Tom Shadyac, the director of megahits "Ace Ventura: Pet Detective," "The Nutty Professor" and "Bruce Almighty" and megaflop "Evan Almighty," again proves incapable of thinking small in "I Am."
Tom Shadyac, the director of megahits “Ace Ventura: Pet Detective,” “The Nutty Professor” and “Bruce Almighty” and megaflop “Evan Almighty,” again proves incapable of thinking small in “I Am.” Having experienced an epiphany after a near-fatal motorcycle accident, Shadyac assumes a sincere if half-comic Candide guise to quest after the meaning of life, buttonholing a who’s-who of deep thinkers from David Suzuki to Desmond Tutu. Helmer’s fans are unlikely to enjoy Shadyac’s midlife crisis and descent into nonfiction mode, but seekers of an illustrated feel-good worldview could happily congregate. Paladin has skedded this ego-cosmic docu for February release.
Pic begins with the helmer’s near-death experience and ensuing deep depression. But Shadyac, a former gag writer and standup comedian, quickly recasts himself in the more comfortable “naive dude” role, sheepishly mocking his own pretentions by anxiously asking the elevated likes of Noam Chomsky and Howard Zinn if they’ve seen “Ace Ventura.” Disillusioned with his rich-and-famous lifestyle, Shadyac divests himself of mansions and yachts and searches for a different set of values. Corralling a motley collection of scientists, authors, journalists, philosophers, historians and religious leaders, he poses two questions: “What is wrong with the world?” and “What can we do about it?”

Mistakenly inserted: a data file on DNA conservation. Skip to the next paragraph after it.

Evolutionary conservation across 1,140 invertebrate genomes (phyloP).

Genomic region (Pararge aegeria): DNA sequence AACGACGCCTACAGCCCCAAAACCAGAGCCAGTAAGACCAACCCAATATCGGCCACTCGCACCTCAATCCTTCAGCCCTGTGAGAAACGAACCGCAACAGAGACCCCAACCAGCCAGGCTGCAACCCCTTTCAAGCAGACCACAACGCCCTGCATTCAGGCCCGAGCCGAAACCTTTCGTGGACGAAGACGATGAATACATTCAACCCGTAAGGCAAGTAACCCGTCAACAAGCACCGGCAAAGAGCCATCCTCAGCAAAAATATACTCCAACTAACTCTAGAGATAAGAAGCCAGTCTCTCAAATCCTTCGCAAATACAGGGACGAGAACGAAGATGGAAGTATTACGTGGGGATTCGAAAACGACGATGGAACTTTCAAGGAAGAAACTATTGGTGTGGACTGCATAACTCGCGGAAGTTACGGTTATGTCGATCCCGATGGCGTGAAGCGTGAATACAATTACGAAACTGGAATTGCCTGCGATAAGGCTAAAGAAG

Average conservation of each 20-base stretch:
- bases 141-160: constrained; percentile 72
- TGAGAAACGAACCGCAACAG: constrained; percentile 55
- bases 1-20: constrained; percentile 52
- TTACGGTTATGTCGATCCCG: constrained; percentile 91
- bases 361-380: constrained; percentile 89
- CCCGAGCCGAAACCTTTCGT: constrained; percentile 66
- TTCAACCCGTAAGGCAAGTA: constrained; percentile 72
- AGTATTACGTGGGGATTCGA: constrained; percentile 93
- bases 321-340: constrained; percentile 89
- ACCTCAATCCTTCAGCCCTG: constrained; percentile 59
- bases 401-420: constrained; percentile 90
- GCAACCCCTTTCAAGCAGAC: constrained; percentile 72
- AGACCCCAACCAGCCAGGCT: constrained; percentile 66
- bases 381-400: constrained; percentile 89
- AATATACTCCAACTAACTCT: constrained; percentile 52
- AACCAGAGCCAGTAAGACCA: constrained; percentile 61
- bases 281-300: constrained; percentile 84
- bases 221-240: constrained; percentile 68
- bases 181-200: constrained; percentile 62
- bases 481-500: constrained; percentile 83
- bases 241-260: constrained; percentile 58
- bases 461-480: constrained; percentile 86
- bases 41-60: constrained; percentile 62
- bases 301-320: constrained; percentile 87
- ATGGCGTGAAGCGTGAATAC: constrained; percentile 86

The answer is woven together from the comments of various great minds: Down-to-earth observers like Zinn and Chomsky are tapped only for an occasional soundbite, while those proposing spiritual readings are free to ramble at length. Kicking off the festivities is “noetic” author Lynne McTaggart (who not only saw “Ace Ventura” but counts it among her faves). She suggests that modern man, misled by mistaken or misinterpreted science, has bought into a mechanistic model of existence that champions competition and individuality as core values, leading to a soulless consumerist society (cue predictable “Greed is good” clip from “Wall Street”).
Several voices chime in to support McTaggart’s conclusions from different vantage points. Upbeat reinterpretations of Darwin, quantum entanglement and “heartmath,” and nifty experiments involving interactive yogurt, suggest an alternate view of a more sentient, interconnected universe governed by cooperation and compassion.
Each stage of Shadyac’s mission is underscored by a nonstop stream of imagery, drawn from archival stock footage and even Hollywood sources (such as “It’s a Wonderful Life”), with childhood homemovies and flashes of Shadyac’s films thrown in. Whatever leaps of logic yawn in the film’s poorly cobbled-together arguments are papered over by its wash of button-pushing images, from regimented soldiers and deadly explosions to flocks of wild geese and sunbeams breaking through the clouds.